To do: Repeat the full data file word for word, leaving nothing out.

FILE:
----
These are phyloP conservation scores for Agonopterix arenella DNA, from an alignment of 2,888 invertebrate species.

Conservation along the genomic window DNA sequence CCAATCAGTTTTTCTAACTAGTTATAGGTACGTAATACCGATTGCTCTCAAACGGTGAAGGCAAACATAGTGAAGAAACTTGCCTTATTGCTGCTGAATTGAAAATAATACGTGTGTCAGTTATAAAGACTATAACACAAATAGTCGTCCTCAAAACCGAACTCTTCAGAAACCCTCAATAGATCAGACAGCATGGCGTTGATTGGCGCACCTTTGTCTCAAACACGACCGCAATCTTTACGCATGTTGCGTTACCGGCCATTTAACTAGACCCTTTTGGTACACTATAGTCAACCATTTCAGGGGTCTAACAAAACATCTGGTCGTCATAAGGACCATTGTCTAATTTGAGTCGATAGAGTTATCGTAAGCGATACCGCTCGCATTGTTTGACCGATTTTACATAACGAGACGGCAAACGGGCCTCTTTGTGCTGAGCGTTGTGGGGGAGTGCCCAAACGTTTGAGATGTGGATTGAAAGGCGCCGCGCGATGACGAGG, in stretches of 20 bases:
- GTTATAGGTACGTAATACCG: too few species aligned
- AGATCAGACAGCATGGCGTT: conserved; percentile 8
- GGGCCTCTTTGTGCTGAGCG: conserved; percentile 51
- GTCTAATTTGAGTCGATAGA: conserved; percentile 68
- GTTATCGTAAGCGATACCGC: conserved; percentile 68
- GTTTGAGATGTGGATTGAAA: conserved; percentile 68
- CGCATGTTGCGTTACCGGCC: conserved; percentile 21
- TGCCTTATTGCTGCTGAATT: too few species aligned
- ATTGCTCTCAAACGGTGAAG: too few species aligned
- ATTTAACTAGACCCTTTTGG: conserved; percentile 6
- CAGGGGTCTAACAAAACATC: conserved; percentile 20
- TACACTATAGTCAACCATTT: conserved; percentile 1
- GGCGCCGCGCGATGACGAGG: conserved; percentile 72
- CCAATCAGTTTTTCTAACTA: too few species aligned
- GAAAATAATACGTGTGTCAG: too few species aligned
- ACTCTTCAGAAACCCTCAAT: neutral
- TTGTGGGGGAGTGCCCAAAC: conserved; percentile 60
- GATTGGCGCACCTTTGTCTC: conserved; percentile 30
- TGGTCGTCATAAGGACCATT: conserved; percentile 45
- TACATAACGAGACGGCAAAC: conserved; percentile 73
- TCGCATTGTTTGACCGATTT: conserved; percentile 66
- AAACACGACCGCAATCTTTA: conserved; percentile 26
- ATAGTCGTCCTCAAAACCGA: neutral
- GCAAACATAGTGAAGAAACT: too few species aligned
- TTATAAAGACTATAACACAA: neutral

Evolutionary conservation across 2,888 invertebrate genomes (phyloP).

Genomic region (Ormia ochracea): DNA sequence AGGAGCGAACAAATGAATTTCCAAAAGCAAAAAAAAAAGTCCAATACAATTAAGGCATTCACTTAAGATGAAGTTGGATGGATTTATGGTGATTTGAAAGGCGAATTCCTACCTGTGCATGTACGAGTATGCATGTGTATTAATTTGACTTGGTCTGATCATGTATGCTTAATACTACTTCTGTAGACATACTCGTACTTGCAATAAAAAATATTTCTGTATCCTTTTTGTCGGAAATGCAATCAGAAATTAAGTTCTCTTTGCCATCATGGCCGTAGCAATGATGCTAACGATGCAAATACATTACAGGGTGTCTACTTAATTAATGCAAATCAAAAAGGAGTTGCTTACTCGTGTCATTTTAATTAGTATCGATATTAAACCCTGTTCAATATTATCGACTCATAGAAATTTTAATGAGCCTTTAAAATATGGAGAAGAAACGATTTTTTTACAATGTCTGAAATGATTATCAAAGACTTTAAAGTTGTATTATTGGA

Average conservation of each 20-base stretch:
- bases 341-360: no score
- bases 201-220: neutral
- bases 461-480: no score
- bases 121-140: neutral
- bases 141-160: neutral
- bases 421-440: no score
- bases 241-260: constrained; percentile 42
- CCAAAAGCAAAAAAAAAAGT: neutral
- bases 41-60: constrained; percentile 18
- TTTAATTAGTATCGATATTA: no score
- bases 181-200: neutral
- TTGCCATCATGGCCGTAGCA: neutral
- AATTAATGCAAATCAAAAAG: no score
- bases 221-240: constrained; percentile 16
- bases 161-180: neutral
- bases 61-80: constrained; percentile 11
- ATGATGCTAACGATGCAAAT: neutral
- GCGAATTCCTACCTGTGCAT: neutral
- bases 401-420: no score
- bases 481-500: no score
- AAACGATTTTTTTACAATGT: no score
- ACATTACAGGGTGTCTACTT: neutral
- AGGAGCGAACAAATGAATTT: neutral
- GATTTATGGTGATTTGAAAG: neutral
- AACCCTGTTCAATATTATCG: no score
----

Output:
These are phyloP conservation scores for Agonopterix arenella DNA, from an alignment of 2,888 invertebrate species.

Conservation along the genomic window DNA sequence CCAATCAGTTTTTCTAACTAGTTATAGGTACGTAATACCGATTGCTCTCAAACGGTGAAGGCAAACATAGTGAAGAAACTTGCCTTATTGCTGCTGAATTGAAAATAATACGTGTGTCAGTTATAAAGACTATAACACAAATAGTCGTCCTCAAAACCGAACTCTTCAGAAACCCTCAATAGATCAGACAGCATGGCGTTGATTGGCGCACCTTTGTCTCAAACACGACCGCAATCTTTACGCATGTTGCGTTACCGGCCATTTAACTAGACCCTTTTGGTACACTATAGTCAACCATTTCAGGGGTCTAACAAAACATCTGGTCGTCATAAGGACCATTGTCTAATTTGAGTCGATAGAGTTATCGTAAGCGATACCGCTCGCATTGTTTGACCGATTTTACATAACGAGACGGCAAACGGGCCTCTTTGTGCTGAGCGTTGTGGGGGAGTGCCCAAACGTTTGAGATGTGGATTGAAAGGCGCCGCGCGATGACGAGG, in stretches of 20 bases:
- GTTATAGGTACGTAATACCG: too few species aligned
- AGATCAGACAGCATGGCGTT: conserved; percentile 8
- GGGCCTCTTTGTGCTGAGCG: conserved; percentile 51
- GTCTAATTTGAGTCGATAGA: conserved; percentile 68
- GTTATCGTAAGCGATACCGC: conserved; percentile 68
- GTTTGAGATGTGGATTGAAA: conserved; percentile 68
- CGCATGTTGCGTTACCGGCC: conserved; percentile 21
- TGCCTTATTGCTGCTGAATT: too few species aligned
- ATTGCTCTCAAACGGTGAAG: too few species aligned
- ATTTAACTAGACCCTTTTGG: conserved; percentile 6
- CAGGGGTCTAACAAAACATC: conserved; percentile 20
- TACACTATAGTCAACCATTT: conserved; percentile 1
- GGCGCCGCGCGATGACGAGG: conserved; percentile 72
- CCAATCAGTTTTTCTAACTA: too few species aligned
- GAAAATAATACGTGTGTCAG: too few species aligned
- ACTCTTCAGAAACCCTCAAT: neutral
- TTGTGGGGGAGTGCCCAAAC: conserved; percentile 60
- GATTGGCGCACCTTTGTCTC: conserved; percentile 30
- TGGTCGTCATAAGGACCATT: conserved; percentile 45
- TACATAACGAGACGGCAAAC: conserved; percentile 73
- TCGCATTGTTTGACCGATTT: conserved; percentile 66
- AAACACGACCGCAATCTTTA: conserved; percentile 26
- ATAGTCGTCCTCAAAACCGA: neutral
- GCAAACATAGTGAAGAAACT: too few species aligned
- TTATAAAGACTATAACACAA: neutral

Evolutionary conservation across 2,888 invertebrate genomes (phyloP).

Genomic region (Ormia ochracea): DNA sequence AGGAGCGAACAAATGAATTTCCAAAAGCAAAAAAAAAAGTCCAATACAATTAAGGCATTCACTTAAGATGAAGTTGGATGGATTTATGGTGATTTGAAAGGCGAATTCCTACCTGTGCATGTACGAGTATGCATGTGTATTAATTTGACTTGGTCTGATCATGTATGCTTAATACTACTTCTGTAGACATACTCGTACTTGCAATAAAAAATATTTCTGTATCCTTTTTGTCGGAAATGCAATCAGAAATTAAGTTCTCTTTGCCATCATGGCCGTAGCAATGATGCTAACGATGCAAATACATTACAGGGTGTCTACTTAATTAATGCAAATCAAAAAGGAGTTGCTTACTCGTGTCATTTTAATTAGTATCGATATTAAACCCTGTTCAATATTATCGACTCATAGAAATTTTAATGAGCCTTTAAAATATGGAGAAGAAACGATTTTTTTACAATGTCTGAAATGATTATCAAAGACTTTAAAGTTGTATTATTGGA

Average conservation of each 20-base stretch:
- bases 341-360: no score
- bases 201-220: neutral
- bases 461-480: no score
- bases 121-140: neutral
- bases 141-160: neutral
- bases 421-440: no score
- bases 241-260: constrained; percentile 42
- CCAAAAGCAAAAAAAAAAGT: neutral
- bases 41-60: constrained; percentile 18
- TTTAATTAGTATCGATATTA: no score
- bases 181-200: neutral
- TTGCCATCATGGCCGTAGCA: neutral
- AATTAATGCAAATCAAAAAG: no score
- bases 221-240: constrained; percentile 16
- bases 161-180: neutral
- bases 61-80: constrained; percentile 11
- ATGATGCTAACGATGCAAAT: neutral
- GCGAATTCCTACCTGTGCAT: neutral
- bases 401-420: no score
- bases 481-500: no score
- AAACGATTTTTTTACAATGT: no score
- ACATTACAGGGTGTCTACTT: neutral
- AGGAGCGAACAAATGAATTT: neutral
- GATTTATGGTGATTTGAAAG: neutral
- AACCCTGTTCAATATTATCG: no score